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    As with design patterns in code, there are also UI patterns that are common either to apps within a specific platform, or even across different platforms (e.g. information "cards" between which you swipe back and forth are a pattern that's common to many touch-based UIs). I think a question asking how to implement such a pattern on a specific platform given specific constraints, and code showing an existing approach that's been taken, is appropriate for the site. – BoltClock Sep 10 '18 at 11:24
  • @BoltClock Sure, as I said: Common use cases and "template-like" solutions can be of huge value for many future readers. Similarly, questions about highly specific quirks of certain UI frameworks can have their justification. The question is rather about whether "I want a website with three columns", "...four columns", "...four columns and a header", "...three columns and a fixed menu" should be accepted (this is overly suggestive, to get the point across). At some point, one has to say: "Read something about CSS and do it on your own!". Where is this point? – Marco13 Sep 10 '18 at 14:45
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    So you want a close reason analogous to 'too broad' -- like 'too narrow'? Too narrow to be of use to anyone in the future? An awful lot of questions could arbitrarily fall in this bucket (eg a lot of regex). – Roddy of the Frozen Peas Sep 10 '18 at 21:17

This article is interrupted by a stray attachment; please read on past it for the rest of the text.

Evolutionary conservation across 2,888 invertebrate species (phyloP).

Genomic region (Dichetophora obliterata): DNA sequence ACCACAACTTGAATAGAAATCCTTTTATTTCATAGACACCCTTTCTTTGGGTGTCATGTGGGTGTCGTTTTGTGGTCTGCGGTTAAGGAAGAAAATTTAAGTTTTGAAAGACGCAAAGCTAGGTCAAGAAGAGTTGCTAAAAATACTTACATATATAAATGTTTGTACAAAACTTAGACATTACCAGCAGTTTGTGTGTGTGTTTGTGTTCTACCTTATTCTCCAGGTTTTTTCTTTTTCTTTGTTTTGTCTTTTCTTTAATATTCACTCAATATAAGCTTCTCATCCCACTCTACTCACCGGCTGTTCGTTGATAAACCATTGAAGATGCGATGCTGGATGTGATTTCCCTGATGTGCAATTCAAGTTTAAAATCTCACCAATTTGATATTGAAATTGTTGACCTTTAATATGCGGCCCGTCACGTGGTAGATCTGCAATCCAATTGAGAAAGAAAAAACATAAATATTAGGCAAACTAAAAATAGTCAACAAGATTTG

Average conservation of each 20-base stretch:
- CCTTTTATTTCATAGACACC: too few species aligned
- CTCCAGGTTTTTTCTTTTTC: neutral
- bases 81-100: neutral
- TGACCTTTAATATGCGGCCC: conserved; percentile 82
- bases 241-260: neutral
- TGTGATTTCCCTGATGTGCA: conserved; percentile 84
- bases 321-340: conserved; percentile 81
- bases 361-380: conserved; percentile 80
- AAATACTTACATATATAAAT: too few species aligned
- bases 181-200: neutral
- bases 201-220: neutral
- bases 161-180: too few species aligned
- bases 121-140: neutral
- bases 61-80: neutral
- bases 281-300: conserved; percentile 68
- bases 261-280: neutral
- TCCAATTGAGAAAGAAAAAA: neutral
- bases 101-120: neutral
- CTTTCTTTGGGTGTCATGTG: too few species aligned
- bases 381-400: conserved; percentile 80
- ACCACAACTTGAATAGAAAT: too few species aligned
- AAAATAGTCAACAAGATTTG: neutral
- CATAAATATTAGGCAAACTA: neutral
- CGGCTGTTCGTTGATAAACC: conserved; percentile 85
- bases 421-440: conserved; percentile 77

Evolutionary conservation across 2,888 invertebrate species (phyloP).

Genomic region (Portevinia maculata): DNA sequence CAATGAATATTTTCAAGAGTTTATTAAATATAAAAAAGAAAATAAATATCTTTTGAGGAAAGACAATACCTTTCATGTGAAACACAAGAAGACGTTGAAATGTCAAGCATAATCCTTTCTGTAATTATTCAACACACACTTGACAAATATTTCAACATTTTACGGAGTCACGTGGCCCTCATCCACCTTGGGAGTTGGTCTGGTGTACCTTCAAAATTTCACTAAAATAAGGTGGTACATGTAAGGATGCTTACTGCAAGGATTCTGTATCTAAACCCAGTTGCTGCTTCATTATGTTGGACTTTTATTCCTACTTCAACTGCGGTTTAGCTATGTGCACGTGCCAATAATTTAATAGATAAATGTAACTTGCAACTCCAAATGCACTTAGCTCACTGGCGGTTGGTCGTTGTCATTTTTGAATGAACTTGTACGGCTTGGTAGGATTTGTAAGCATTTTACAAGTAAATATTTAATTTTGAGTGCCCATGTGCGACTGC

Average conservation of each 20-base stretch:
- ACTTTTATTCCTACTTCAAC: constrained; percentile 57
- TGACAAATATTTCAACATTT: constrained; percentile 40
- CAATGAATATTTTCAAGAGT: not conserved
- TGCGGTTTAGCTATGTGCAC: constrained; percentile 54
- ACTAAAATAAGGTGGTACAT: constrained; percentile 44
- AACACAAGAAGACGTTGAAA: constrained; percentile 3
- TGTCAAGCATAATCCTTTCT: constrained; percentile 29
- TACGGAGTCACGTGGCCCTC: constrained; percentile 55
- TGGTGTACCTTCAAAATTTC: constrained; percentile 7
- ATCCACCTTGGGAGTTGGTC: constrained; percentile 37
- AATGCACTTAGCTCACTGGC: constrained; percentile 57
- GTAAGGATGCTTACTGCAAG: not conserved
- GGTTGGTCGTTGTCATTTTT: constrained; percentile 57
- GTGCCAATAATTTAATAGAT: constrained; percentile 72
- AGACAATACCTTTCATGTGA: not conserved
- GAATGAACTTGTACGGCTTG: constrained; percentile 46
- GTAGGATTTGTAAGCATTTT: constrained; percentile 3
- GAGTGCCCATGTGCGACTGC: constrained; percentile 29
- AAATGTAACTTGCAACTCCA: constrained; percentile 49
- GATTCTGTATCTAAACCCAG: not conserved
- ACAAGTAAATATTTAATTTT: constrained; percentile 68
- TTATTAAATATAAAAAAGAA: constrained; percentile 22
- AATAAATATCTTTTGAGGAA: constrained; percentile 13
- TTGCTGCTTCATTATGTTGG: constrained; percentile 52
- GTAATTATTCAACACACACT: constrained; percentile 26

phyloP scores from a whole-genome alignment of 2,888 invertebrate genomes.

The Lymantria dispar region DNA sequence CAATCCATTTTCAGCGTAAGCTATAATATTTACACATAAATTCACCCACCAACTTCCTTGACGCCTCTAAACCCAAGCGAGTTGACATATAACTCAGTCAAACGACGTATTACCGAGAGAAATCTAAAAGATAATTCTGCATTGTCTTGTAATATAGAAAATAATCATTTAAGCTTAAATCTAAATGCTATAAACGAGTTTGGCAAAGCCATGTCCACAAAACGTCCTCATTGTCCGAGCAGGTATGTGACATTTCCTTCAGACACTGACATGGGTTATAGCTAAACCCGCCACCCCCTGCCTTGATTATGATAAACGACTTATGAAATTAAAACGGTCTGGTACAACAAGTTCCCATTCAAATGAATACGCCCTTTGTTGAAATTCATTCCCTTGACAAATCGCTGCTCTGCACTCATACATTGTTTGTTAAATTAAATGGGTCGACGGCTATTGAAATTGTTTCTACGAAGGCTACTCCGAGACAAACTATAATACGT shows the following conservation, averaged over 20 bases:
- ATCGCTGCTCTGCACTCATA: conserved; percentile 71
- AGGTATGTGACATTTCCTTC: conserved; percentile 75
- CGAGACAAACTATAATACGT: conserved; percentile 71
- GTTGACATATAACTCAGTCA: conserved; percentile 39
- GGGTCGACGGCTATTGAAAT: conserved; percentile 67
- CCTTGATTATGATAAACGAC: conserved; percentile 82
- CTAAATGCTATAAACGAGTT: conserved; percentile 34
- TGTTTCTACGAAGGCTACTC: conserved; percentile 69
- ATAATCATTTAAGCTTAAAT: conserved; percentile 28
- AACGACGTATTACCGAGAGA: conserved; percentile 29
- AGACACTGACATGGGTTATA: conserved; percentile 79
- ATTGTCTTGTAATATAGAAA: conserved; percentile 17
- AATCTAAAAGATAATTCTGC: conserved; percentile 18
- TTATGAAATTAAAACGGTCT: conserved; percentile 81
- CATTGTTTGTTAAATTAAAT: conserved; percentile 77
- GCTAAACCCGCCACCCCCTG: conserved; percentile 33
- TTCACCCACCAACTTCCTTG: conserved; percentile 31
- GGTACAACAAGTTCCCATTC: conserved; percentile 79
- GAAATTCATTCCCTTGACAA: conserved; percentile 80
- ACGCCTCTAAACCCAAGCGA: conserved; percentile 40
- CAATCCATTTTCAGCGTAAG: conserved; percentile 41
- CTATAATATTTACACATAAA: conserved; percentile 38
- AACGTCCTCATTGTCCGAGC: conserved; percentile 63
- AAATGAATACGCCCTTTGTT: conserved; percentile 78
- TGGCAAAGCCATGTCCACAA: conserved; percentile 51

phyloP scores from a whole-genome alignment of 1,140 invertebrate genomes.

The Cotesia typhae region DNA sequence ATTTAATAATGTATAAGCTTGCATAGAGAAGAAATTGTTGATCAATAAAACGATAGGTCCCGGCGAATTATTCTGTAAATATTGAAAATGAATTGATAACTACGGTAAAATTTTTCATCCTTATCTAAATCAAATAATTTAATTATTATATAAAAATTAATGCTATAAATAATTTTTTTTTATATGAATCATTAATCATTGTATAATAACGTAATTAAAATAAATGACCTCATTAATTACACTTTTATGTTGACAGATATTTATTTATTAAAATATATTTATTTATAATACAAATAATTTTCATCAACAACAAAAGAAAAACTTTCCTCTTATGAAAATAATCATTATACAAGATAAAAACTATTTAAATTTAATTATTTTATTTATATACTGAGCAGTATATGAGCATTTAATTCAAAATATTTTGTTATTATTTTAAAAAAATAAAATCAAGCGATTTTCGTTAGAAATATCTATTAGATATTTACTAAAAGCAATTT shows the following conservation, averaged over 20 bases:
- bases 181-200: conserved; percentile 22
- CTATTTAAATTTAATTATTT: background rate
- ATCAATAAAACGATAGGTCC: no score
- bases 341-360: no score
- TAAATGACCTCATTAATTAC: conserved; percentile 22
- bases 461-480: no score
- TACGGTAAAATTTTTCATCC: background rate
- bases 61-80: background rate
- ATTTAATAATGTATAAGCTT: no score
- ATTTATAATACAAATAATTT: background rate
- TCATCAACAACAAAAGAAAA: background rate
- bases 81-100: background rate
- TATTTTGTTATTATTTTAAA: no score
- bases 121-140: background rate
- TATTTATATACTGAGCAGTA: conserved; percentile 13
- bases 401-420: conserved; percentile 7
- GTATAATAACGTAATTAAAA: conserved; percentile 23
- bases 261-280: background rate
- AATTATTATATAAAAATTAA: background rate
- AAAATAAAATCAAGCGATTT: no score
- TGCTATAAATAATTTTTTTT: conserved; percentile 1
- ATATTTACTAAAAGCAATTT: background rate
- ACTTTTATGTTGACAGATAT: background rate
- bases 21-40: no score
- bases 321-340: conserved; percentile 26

• @RoddyoftheFrozenPeas Yes, RegEx questions might suffer from the same effect, but note that "too narrow" is not the actual reason here: Even a very narrow question can be a great question, namely when it is "unique" in some way. But for UI layouts (or regex, for that matter) there is an arbitrary number of (arbitrarily) similar questions, sounding out the definition of being a "duplicate". In doubt, a gold-badge-user could decide whether something really has a unique aspect, or whether it is just another slight variation in a cluster of similar questions, but it's very difficult... – Marco13 Sep 10 '18 at 21:37